The Standard & Poor’s GSCI gauge of 24 commodities fell 0.1 percent to 662.39 at 4:40 p.m. Singapore time. The UBS Bloomberg CMCI index of 26 raw materials decreased 0.1 percent to 1,589.428.
Oil traded near the highest price in four months in New York after posting the longest run of weekly gains since April 2009, lifted by speculation that a global economic recovery will boost fuel demand.
Crude for March delivery was at $96.03 a barrel, up 15 cents, in electronic trading on the New York Mercantile Exchange at 3:51 p.m. Singapore time. The volume of all futures traded was 24 percent below the 100-day average. WTI rose 0.3 percent to $95.88 last week and closed at $96.24 on Jan. 22, the highest since Sept. 17.
Brent for March settlement was down 10 cents at $113.18 a barrel on the London-based ICE Futures Europe exchange. The volume of all futures traded was 7 percent below the 100-day
Asia’s gasoil crack spread shrinks, signaling eroding profit for refiners making diesel. Naphtha swaps advance.
• Middle Distillates • Gasoil’s premium to Dubai crude down 28 cents at $19.14/bbl at 10:12 a.m. Singapore time, according to PVM Oil Associates • Crack spread narrowest since Jan. 4 • February gasoil swaps down 65 cents, or 0.5%, at $127.65/bbl • Jet fuel regrade down 5 cents at premium of 85 cents/bbl
• Light Distillates • Naphtha’s premium to London Brent crude up $1.90 at $108.20/ton at 12:12 p.m. Singapore time, according to data compiled by Bloomberg • Crack spread widest in three days • February naphtha swaps up $1 at $960.75/ton, PVM said • Gasoline reforming margin on Jan. 25 closed at $15.81/bbl, capping 4.3% weekly climb, data compiled by Bloomberg show
• Fuel Oil • Fuel oil’s discount to Dubai crude narrows 21 cents to $7.76/bbl at 10:12 a.m. Singapore time, according to PVM • Crack spread gains for second time in three days • February fuel oil swaps down $1 at $639.75/ton, at $3.50 discount to March.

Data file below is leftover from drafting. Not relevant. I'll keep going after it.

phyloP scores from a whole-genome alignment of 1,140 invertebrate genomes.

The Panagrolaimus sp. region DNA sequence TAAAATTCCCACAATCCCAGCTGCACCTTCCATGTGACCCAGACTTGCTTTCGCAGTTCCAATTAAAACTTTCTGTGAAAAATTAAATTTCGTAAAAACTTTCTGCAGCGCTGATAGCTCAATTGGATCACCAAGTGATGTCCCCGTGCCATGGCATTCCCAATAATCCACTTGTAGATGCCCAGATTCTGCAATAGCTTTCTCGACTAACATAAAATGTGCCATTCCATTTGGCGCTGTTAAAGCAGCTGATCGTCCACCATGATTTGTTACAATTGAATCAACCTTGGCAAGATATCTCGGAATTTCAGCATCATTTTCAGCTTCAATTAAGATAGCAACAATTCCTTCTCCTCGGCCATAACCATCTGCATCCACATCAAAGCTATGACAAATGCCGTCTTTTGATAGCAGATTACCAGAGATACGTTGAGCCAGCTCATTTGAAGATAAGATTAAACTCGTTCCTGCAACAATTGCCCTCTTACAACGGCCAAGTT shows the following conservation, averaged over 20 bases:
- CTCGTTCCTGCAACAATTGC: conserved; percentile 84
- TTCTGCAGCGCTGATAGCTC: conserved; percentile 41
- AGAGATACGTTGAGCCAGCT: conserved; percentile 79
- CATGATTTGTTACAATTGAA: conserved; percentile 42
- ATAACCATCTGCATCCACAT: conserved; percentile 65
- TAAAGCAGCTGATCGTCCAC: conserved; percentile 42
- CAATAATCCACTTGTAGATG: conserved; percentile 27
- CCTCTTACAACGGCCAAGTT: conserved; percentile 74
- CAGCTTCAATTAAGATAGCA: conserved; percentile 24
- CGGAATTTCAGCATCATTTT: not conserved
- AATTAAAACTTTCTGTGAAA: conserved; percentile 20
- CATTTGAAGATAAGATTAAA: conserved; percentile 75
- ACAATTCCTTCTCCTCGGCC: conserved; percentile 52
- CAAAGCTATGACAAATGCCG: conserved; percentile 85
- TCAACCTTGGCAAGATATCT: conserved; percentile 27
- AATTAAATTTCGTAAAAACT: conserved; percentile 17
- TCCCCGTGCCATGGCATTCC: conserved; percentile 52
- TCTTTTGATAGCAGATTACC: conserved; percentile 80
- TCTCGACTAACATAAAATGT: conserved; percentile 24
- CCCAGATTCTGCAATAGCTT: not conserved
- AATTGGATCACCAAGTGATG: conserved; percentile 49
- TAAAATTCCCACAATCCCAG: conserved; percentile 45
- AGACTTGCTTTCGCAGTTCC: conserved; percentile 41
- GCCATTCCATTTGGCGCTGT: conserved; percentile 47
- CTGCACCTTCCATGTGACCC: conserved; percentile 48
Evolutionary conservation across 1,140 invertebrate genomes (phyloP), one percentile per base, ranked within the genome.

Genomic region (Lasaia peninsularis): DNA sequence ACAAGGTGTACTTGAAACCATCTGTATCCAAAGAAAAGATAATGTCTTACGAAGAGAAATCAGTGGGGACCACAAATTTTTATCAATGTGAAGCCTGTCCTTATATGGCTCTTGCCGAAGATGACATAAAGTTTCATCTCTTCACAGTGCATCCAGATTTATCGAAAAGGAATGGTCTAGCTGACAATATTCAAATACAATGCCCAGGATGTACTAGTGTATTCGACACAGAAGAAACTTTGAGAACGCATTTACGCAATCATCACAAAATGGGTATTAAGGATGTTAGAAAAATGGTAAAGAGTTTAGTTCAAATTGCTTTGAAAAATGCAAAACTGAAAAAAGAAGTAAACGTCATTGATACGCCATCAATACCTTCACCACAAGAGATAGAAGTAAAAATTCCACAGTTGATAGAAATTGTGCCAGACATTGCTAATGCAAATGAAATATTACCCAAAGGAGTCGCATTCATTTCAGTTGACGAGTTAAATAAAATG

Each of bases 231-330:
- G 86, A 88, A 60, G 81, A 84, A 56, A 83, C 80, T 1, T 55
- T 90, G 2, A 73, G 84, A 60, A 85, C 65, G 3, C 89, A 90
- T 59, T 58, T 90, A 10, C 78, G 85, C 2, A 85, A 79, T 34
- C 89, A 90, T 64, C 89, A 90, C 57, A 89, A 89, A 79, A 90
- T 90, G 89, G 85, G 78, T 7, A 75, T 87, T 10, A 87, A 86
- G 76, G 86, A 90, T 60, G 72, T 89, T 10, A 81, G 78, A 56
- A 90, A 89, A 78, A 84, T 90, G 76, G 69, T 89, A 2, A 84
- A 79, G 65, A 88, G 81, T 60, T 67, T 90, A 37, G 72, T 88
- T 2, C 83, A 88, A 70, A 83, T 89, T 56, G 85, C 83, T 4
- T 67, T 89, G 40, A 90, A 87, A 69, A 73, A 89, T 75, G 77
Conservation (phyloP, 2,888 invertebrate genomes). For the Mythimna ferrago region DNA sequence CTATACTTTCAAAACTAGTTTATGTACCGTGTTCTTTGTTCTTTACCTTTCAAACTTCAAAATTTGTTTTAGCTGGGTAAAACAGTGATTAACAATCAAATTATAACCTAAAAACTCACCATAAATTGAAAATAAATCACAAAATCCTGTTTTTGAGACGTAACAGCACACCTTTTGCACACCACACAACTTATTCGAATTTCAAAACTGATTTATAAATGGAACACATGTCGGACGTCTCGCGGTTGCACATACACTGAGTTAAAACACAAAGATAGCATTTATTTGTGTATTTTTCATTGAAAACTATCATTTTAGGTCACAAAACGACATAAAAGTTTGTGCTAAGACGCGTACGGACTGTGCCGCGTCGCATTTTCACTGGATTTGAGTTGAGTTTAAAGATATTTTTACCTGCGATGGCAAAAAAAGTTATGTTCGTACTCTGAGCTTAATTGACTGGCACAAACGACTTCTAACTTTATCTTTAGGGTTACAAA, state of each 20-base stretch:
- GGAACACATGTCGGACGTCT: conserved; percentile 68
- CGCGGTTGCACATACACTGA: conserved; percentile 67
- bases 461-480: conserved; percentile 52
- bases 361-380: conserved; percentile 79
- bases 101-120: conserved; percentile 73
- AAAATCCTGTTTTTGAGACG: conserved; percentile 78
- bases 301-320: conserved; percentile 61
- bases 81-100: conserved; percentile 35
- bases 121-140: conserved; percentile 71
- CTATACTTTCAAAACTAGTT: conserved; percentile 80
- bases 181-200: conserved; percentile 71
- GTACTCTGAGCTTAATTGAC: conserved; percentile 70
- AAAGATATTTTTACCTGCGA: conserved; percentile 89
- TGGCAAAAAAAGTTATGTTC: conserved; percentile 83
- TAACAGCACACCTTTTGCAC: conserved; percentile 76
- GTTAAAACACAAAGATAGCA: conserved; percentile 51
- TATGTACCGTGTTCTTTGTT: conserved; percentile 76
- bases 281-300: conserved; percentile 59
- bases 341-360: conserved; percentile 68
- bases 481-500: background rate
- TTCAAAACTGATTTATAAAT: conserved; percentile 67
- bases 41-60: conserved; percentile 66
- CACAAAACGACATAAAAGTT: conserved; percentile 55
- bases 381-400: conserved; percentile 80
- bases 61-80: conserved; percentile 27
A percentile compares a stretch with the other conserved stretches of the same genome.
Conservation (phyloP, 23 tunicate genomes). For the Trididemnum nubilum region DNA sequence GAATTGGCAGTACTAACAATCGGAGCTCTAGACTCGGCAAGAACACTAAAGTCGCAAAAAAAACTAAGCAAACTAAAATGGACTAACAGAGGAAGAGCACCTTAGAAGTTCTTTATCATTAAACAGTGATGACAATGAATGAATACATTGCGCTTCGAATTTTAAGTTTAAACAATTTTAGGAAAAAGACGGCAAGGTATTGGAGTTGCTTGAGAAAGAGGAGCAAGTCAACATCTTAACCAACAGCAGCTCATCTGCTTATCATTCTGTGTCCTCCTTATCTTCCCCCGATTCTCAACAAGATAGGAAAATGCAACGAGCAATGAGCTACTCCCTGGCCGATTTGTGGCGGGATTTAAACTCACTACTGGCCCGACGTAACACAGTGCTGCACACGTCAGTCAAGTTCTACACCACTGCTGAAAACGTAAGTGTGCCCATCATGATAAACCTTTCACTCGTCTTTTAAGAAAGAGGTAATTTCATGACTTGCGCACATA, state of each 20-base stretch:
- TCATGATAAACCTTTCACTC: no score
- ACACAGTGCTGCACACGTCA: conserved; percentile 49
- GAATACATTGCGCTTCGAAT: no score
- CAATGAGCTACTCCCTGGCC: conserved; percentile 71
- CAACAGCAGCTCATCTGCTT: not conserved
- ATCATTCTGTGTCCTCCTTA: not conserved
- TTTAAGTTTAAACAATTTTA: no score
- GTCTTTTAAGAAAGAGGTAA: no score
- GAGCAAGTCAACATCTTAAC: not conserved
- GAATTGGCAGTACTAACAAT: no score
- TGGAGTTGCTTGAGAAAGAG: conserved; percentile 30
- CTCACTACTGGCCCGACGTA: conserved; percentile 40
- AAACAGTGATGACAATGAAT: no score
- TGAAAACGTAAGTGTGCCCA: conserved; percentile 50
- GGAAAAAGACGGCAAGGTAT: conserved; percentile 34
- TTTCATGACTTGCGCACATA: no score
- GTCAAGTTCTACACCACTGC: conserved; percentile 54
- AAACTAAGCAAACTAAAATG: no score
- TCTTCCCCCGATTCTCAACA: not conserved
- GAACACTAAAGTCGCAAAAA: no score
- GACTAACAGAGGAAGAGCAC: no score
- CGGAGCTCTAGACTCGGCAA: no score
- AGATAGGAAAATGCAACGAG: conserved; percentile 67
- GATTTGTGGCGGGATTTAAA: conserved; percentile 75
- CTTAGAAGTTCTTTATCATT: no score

Copper advanced for the first time in four days as data from China, the world’s biggest consumer, added to signs a rebound is gaining momentum and Japan raised its economic outlook, boosting demand for industrial metals.
The metal for three-month delivery climbed as much as 0.5 percent to $8,070 a metric ton on the London Metal Exchange and was at $8,063 at by 4:31 p.m. in Tokyo. The price fell 0.4 percent last week. Futures for May delivery dropped 0.4 percent
Gold gained, paring a fourth monthly loss, after data showed that central banks in Russia and Kazakhstan increased holdings last month. Palladium rose for a third straight day to the highest level since 2011.
Gold for immediate delivery climbed as much as 0.2 percent to $1,661.45 an ounce and traded at $1,660.10 at 12:38 p.m. in Singapore. Palladium added 0.3 percent to $743.75 an ounce, the highest intraday price since Sept. 9, 2011.
Palladium is set for a third monthly advance amid expectations that supply from Russia, the largest producer, is falling while a global recovery boosts demand. Russian reserves are “pretty much exhausted” and sales may be only 3 tons this year, Johnson Matthey Plc said Jan. 25.
Silver for immediate delivery climbed as much as 0.4
GRAINS, OILSEEDS, SOFT COMMODITIES
Wheat climbed for a second day after government data showed demand increased for supplies from the U.S., the world’s biggest shipper.
Wheat for March delivery gained as much as 0.7 percent to $7.82 a bushel on the Chicago Board of Trade and was at $7.8025 at 2:47 p.m. Singapore time. Futures climbed 1 percent on Jan. 25, ending a three-session slump and trimming last week’s drop to 1.9 percent. The grain is 0.3 percent higher this month. Lerner said Jan. 25 in a report.
Soybeans for March delivery climbed as much as 0.8 percent to $14.52 a bushel and were at $14.4975 after rising 0.8 percent last week, the third straight weekly gain. Corn for March delivery rose as much as 0.6 percent to $7.2475 a bushel before trading at $7.2375.
Rubber dropped from the highest level in almost a week as investors sold the commodity after the yen rallied against the dollar from a 2 ½ year low, reducing the attractiveness of contracts denominated in the Japanese currency.
The contract for delivery in June lost 0.4 percent to close at 310.3 yen a kilogram ($3,417 a metric ton) on the Tokyo Commodity Exchange after climbing earlier to 313.8 yen, the